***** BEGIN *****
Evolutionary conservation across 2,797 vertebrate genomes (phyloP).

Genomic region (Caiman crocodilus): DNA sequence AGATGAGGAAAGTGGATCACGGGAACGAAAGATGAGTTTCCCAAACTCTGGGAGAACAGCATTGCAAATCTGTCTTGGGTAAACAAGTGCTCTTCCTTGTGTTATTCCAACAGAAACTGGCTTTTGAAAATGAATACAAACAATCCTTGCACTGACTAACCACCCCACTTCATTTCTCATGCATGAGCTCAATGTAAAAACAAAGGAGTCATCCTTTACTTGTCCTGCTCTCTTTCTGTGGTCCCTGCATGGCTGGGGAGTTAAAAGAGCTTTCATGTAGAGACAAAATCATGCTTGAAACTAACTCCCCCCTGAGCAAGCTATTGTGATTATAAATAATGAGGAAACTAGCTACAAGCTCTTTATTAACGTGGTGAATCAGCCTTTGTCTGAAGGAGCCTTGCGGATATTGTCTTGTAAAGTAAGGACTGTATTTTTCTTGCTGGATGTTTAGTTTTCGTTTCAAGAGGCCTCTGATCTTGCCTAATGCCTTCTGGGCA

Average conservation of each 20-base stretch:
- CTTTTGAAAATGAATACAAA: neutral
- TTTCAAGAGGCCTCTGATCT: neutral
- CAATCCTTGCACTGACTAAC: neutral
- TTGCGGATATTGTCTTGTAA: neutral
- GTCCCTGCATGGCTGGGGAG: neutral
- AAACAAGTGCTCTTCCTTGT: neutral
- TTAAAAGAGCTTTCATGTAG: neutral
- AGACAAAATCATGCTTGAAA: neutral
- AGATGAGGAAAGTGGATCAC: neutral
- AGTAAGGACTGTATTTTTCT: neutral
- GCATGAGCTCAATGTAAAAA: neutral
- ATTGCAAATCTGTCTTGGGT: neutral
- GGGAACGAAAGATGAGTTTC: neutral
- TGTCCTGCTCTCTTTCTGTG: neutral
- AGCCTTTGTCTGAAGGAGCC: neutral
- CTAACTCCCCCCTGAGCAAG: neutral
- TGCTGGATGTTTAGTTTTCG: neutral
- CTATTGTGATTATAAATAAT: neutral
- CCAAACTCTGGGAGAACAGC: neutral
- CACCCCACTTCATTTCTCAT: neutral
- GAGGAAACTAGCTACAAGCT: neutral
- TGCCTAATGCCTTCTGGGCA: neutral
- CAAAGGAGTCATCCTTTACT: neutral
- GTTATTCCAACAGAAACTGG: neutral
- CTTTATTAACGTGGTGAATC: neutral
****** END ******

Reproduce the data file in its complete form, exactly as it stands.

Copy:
Evolutionary conservation across 2,797 vertebrate genomes (phyloP).

Genomic region (Caiman crocodilus): DNA sequence AGATGAGGAAAGTGGATCACGGGAACGAAAGATGAGTTTCCCAAACTCTGGGAGAACAGCATTGCAAATCTGTCTTGGGTAAACAAGTGCTCTTCCTTGTGTTATTCCAACAGAAACTGGCTTTTGAAAATGAATACAAACAATCCTTGCACTGACTAACCACCCCACTTCATTTCTCATGCATGAGCTCAATGTAAAAACAAAGGAGTCATCCTTTACTTGTCCTGCTCTCTTTCTGTGGTCCCTGCATGGCTGGGGAGTTAAAAGAGCTTTCATGTAGAGACAAAATCATGCTTGAAACTAACTCCCCCCTGAGCAAGCTATTGTGATTATAAATAATGAGGAAACTAGCTACAAGCTCTTTATTAACGTGGTGAATCAGCCTTTGTCTGAAGGAGCCTTGCGGATATTGTCTTGTAAAGTAAGGACTGTATTTTTCTTGCTGGATGTTTAGTTTTCGTTTCAAGAGGCCTCTGATCTTGCCTAATGCCTTCTGGGCA

Average conservation of each 20-base stretch:
- CTTTTGAAAATGAATACAAA: neutral
- TTTCAAGAGGCCTCTGATCT: neutral
- CAATCCTTGCACTGACTAAC: neutral
- TTGCGGATATTGTCTTGTAA: neutral
- GTCCCTGCATGGCTGGGGAG: neutral
- AAACAAGTGCTCTTCCTTGT: neutral
- TTAAAAGAGCTTTCATGTAG: neutral
- AGACAAAATCATGCTTGAAA: neutral
- AGATGAGGAAAGTGGATCAC: neutral
- AGTAAGGACTGTATTTTTCT: neutral
- GCATGAGCTCAATGTAAAAA: neutral
- ATTGCAAATCTGTCTTGGGT: neutral
- GGGAACGAAAGATGAGTTTC: neutral
- TGTCCTGCTCTCTTTCTGTG: neutral
- AGCCTTTGTCTGAAGGAGCC: neutral
- CTAACTCCCCCCTGAGCAAG: neutral
- TGCTGGATGTTTAGTTTTCG: neutral
- CTATTGTGATTATAAATAAT: neutral
- CCAAACTCTGGGAGAACAGC: neutral
- CACCCCACTTCATTTCTCAT: neutral
- GAGGAAACTAGCTACAAGCT: neutral
- TGCCTAATGCCTTCTGGGCA: neutral
- CAAAGGAGTCATCCTTTACT: neutral
- GTTATTCCAACAGAAACTGG: neutral
- CTTTATTAACGTGGTGAATC: neutral